This week’s COTW is a behind-the-scenes look at at the making of London Grammar’s music video for “Wasting My Young Years.” Owen Silverwood and Dave Bullivant, a British directorial duo known as Bison, built a handmade rig with hundreds of pinhole cameras to execute their unique concept. Hats off to you, guys.
Our Clip of the Week features the best use of found footage we’ve ever seen:
Our newest installment in the Civil War Trust’s interactive animated map series, The Battle of Gettysburg, launched this week, commemorating the 150th anniversary of the epic battle. Overwhelmingly, our clients, friends and fans are telling us they all favor the same ten-second shot: our depiction of the death of Union General John F. Reynolds. Here’s how we did it:
View the entire Gettysburg Animated Map presentation here!
Along with my good friend and business partner, Ed Leydecker, we brought a passion for the Civil War and history into Wide Awake Films when we founded it back in 2001. Because of this… some folks only know us as the “Civil War Guys.”
But, little do they know (insert evil laugh here) that WAF’s elite “Team of Eight” pays da bills serving high-end corporate and commercial business clients. It keeps the challenges coming. It keeps our toolset uber-sharp. It keeps us on our toes. It’s the other thing our team loves to do.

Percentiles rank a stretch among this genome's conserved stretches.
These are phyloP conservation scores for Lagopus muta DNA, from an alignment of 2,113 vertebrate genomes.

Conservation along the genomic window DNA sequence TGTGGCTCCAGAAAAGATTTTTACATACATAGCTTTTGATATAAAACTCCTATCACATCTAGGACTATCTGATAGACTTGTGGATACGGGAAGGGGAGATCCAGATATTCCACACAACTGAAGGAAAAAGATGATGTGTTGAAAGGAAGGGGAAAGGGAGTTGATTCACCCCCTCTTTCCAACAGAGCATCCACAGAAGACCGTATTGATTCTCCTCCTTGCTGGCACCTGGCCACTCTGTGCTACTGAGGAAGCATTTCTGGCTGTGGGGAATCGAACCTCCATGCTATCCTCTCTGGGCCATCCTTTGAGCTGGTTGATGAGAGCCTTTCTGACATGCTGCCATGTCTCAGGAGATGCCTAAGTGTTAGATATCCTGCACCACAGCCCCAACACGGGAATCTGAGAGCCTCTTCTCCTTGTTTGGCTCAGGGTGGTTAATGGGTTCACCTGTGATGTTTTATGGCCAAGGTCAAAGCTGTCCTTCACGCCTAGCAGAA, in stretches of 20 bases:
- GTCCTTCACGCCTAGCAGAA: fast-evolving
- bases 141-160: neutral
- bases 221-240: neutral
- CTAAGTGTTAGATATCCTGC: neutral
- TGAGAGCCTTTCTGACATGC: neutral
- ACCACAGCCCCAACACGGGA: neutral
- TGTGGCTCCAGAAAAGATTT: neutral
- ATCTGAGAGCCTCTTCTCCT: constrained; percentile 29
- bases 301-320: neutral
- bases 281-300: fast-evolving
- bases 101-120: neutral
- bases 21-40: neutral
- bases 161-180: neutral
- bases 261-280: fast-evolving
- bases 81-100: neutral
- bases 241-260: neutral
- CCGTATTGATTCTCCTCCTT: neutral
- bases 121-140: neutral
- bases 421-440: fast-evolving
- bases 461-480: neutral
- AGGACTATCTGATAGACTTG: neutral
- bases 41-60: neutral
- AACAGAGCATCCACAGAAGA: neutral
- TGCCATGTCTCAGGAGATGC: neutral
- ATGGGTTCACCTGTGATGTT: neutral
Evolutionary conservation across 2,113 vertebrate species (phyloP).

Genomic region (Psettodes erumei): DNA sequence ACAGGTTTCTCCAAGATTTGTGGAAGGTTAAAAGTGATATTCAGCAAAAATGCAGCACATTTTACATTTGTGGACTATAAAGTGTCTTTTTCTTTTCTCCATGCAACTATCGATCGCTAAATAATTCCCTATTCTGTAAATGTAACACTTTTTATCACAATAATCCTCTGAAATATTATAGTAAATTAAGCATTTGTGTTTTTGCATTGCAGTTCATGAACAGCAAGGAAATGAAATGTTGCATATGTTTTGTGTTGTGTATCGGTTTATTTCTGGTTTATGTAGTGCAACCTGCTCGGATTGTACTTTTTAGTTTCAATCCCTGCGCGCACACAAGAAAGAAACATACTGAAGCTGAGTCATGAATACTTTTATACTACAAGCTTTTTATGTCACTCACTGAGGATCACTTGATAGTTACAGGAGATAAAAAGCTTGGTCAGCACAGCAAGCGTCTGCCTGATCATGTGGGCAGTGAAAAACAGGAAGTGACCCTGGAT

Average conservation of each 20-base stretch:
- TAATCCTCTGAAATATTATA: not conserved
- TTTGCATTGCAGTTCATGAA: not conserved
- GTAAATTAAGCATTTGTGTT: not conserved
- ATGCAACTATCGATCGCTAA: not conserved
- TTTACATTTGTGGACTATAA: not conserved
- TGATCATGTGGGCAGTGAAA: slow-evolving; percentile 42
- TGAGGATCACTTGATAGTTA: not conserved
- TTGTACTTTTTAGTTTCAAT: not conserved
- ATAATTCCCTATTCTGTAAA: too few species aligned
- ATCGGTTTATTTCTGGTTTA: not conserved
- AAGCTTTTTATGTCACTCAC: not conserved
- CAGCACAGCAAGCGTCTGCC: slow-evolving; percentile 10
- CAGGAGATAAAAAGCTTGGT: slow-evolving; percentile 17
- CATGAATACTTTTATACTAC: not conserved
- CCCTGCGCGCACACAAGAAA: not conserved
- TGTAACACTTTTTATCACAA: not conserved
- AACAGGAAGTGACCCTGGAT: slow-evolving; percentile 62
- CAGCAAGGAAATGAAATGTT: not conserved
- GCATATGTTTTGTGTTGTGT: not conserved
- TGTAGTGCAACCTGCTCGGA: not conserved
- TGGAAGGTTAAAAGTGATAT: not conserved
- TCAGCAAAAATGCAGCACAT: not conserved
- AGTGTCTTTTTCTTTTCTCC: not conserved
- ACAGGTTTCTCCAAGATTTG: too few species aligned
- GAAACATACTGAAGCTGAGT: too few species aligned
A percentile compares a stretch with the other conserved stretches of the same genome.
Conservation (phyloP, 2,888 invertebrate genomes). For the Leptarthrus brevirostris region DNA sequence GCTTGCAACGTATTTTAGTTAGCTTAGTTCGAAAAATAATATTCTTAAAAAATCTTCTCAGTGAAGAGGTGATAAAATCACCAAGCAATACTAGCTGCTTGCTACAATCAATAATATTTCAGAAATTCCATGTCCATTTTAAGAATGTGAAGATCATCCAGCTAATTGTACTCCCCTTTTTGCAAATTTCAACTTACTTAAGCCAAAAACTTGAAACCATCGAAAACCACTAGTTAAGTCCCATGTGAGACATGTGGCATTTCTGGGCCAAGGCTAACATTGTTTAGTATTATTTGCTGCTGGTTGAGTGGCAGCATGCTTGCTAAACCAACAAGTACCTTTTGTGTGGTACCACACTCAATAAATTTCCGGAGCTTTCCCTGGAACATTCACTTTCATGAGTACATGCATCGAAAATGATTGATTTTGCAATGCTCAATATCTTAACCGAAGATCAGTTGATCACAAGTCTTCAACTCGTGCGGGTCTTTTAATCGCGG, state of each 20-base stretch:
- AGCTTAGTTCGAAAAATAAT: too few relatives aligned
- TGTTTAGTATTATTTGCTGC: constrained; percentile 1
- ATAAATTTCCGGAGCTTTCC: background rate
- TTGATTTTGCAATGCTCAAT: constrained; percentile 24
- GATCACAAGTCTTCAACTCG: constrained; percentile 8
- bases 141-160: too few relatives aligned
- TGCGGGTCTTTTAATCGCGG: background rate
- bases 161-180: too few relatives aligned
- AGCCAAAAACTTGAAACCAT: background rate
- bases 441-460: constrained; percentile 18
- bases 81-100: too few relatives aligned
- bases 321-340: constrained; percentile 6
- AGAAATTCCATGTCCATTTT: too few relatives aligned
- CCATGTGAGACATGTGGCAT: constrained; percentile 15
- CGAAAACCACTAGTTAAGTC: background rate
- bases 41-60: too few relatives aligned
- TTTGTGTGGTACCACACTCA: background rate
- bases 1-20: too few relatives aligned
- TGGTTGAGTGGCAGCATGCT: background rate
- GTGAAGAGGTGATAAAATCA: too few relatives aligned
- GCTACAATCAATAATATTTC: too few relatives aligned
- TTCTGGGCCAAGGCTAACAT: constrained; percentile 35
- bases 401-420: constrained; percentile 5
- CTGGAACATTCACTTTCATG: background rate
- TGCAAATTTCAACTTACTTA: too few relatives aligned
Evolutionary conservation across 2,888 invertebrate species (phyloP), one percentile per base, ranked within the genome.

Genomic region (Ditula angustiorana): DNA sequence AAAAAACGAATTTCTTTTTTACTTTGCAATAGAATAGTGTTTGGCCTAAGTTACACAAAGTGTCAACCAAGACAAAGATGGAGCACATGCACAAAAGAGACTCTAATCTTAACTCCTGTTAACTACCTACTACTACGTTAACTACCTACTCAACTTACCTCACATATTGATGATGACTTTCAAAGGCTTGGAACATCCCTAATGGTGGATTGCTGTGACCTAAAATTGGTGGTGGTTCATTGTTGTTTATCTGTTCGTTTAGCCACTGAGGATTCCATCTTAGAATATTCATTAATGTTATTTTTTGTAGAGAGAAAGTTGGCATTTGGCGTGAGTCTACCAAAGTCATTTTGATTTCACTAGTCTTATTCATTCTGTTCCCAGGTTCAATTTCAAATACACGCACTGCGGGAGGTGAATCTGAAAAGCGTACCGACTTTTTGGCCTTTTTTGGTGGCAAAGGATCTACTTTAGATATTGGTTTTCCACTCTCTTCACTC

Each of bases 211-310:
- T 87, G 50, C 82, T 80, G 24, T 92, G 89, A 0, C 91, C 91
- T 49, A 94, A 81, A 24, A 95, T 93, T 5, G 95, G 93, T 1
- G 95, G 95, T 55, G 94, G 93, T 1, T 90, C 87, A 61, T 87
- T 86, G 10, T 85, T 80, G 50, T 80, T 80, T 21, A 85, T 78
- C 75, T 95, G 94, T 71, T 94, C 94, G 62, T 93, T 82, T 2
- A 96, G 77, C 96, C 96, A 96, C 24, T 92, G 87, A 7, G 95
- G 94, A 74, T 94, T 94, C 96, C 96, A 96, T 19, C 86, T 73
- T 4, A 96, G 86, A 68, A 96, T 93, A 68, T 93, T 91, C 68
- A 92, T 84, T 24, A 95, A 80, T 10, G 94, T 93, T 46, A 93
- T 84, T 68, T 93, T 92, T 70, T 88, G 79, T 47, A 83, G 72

So, you may ask, why would a corporate marketing person give a crap about the fact that we’ve won Emmys producing history-based programming for PBS or that we regularly work for the likes of BBC and the National Geographic Channel?
Damned good question. Here are four reasons:
#1: You want it right don’t ya?
We approach all of our historical-based programming by first sifting through the original documents and photos. We’re the guys who can’t watch a western because the hats are all wrong. We’re the crew that buries itself in the research during pre-production and program design/storyboarding. We believe that authentically following the history leads to the best stories – to the good mojo. It’s a discipline we instill on every project we do.
And it shows up in all the work we do – historical or otherwise.
We recently produced a historical documentary for the International Brotherhood of Boilermakers, one of North America’s oldest craft unions. We applied our regular historical process to telling their 130-year legacy. We uncovered fascinating nuggets along the way that ended up in the finished piece. For example, collaborating with the client’s research team, we discovered that a Boilermaker went down with the U.S.S. Monitor, the US Navy’s first ironclad warship. So in one month’s time, our animation guys cranked out a 3D simulation of the epic Monitor versus Merrimac (CSS Virginia) battle. The finished show left most of a Las Vegas convention floor, comprised of some of the brawniest Boilermakers we’ve ever met, in tears. We took this as evidence of a job well done.
It pays to do your homework or you could get your ass kicked.
#2: We can turn on a dime.
A lot of production companies niche themselves into a healthy market segment. Maybe they only shoot spots with kids. Maybe they only do industrial training films. Maybe they dig the stress of live events. Or maybe they only do agency spot work.
We don’t specialize. We think it’s boring. We adapt.